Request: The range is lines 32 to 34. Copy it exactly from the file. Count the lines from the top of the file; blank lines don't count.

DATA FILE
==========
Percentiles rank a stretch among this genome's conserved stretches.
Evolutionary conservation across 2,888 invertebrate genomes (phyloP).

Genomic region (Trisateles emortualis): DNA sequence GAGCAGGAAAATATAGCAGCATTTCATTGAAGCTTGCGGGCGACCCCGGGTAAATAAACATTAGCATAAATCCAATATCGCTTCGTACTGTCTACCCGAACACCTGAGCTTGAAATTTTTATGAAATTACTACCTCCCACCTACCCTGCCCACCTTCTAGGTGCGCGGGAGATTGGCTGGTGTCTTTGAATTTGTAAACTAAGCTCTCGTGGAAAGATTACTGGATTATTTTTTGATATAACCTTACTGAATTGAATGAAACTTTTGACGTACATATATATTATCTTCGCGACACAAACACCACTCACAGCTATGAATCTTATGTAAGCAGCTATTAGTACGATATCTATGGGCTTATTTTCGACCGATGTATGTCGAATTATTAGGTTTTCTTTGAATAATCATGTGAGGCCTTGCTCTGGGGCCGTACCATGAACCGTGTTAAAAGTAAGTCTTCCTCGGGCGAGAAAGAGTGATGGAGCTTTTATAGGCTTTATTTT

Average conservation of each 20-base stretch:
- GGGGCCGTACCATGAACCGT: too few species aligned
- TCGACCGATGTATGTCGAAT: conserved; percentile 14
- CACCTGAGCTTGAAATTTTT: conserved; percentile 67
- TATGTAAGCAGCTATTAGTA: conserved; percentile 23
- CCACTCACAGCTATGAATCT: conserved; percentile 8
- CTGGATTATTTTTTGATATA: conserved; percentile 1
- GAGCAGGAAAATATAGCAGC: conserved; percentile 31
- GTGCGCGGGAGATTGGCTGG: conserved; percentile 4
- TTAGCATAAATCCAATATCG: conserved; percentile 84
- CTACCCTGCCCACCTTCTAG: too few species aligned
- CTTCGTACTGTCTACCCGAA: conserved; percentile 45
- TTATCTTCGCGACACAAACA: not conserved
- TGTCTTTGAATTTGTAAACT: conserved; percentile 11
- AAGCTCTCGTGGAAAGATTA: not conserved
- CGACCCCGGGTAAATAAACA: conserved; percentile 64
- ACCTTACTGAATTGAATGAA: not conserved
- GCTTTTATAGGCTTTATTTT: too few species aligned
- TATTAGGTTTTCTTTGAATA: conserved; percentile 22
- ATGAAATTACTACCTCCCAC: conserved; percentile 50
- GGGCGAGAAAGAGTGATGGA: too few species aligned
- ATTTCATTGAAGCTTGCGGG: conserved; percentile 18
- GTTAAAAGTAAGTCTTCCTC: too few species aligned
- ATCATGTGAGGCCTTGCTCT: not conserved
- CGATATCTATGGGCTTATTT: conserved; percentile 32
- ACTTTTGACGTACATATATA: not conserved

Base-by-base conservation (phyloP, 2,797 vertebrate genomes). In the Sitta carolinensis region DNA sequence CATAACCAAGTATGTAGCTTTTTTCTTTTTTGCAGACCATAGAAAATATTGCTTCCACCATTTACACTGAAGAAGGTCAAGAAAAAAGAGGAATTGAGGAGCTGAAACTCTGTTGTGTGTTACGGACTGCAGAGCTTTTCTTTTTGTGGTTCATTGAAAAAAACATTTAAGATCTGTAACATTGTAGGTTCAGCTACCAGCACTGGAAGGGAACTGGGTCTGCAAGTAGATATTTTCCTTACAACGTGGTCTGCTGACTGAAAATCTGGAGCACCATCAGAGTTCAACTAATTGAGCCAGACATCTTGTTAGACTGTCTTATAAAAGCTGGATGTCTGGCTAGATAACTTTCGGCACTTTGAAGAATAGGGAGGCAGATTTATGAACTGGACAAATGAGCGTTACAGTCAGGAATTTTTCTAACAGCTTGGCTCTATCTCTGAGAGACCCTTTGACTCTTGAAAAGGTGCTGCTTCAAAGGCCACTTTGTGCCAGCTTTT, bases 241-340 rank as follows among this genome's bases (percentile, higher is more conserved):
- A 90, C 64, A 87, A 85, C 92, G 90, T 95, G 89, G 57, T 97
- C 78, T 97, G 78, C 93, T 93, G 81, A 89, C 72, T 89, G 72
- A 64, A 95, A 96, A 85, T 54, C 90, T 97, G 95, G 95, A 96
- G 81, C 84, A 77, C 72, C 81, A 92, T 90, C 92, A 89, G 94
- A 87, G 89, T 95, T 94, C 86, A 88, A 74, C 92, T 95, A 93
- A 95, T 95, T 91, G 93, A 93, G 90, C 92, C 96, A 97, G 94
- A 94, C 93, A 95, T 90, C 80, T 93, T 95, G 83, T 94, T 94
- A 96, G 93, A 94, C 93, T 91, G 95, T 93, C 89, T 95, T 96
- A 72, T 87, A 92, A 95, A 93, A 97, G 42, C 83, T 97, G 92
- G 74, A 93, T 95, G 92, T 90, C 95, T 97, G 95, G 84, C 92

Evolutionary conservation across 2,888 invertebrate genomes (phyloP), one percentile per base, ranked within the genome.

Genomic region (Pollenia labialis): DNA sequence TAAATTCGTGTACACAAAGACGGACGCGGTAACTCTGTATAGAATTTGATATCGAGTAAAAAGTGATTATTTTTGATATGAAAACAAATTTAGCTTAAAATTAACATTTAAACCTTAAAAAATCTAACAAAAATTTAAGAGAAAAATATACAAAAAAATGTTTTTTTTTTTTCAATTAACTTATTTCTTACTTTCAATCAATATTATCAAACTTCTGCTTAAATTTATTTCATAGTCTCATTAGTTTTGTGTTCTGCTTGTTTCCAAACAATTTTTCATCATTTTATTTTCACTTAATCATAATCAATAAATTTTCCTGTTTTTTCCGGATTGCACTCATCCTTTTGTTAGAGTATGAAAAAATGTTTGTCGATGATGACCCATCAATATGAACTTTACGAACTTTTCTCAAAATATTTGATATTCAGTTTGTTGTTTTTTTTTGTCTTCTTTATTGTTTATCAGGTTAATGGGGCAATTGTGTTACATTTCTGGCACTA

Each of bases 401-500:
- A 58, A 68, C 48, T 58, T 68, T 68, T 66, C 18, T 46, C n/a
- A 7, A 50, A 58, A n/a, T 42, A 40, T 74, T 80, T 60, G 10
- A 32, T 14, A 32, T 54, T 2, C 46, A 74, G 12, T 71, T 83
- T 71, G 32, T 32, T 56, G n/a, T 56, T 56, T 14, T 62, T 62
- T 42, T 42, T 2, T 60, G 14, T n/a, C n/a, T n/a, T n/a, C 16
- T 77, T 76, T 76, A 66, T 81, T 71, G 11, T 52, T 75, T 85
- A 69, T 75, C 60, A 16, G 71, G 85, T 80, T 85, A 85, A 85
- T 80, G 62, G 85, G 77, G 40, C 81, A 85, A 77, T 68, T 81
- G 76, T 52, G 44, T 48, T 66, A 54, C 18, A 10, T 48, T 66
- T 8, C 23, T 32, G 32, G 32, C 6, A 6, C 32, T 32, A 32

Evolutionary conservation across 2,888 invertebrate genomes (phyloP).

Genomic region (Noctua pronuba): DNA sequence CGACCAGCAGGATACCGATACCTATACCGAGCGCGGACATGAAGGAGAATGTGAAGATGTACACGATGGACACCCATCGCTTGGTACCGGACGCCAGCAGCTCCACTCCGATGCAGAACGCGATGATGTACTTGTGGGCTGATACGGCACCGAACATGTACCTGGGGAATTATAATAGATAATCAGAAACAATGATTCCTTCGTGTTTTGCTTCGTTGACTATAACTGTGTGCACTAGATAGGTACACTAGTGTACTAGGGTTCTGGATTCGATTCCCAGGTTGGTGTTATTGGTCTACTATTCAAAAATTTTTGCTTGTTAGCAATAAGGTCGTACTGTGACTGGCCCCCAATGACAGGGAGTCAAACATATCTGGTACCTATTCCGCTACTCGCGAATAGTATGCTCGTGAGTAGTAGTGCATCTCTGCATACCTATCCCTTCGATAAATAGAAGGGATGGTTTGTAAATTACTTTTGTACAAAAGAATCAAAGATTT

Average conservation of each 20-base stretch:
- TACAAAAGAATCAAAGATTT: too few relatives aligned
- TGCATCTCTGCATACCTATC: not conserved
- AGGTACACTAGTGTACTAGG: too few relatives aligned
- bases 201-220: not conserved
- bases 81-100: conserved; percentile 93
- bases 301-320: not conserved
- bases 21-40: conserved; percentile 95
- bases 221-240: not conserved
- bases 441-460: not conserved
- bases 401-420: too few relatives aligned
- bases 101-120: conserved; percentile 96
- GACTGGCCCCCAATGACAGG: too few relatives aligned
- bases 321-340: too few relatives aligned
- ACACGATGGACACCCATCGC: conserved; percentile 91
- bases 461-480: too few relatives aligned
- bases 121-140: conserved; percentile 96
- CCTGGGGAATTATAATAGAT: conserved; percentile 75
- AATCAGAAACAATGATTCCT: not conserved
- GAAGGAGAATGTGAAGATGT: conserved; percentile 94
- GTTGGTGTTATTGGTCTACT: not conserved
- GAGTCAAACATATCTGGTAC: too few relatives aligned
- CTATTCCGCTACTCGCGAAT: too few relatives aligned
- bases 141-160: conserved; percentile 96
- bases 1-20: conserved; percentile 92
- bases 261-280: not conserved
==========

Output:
- C 78, T 97, G 78, C 93, T 93, G 81, A 89, C 72, T 89, G 72
- A 64, A 95, A 96, A 85, T 54, C 90, T 97, G 95, G 95, A 96
- G 81, C 84, A 77, C 72, C 81, A 92, T 90, C 92, A 89, G 94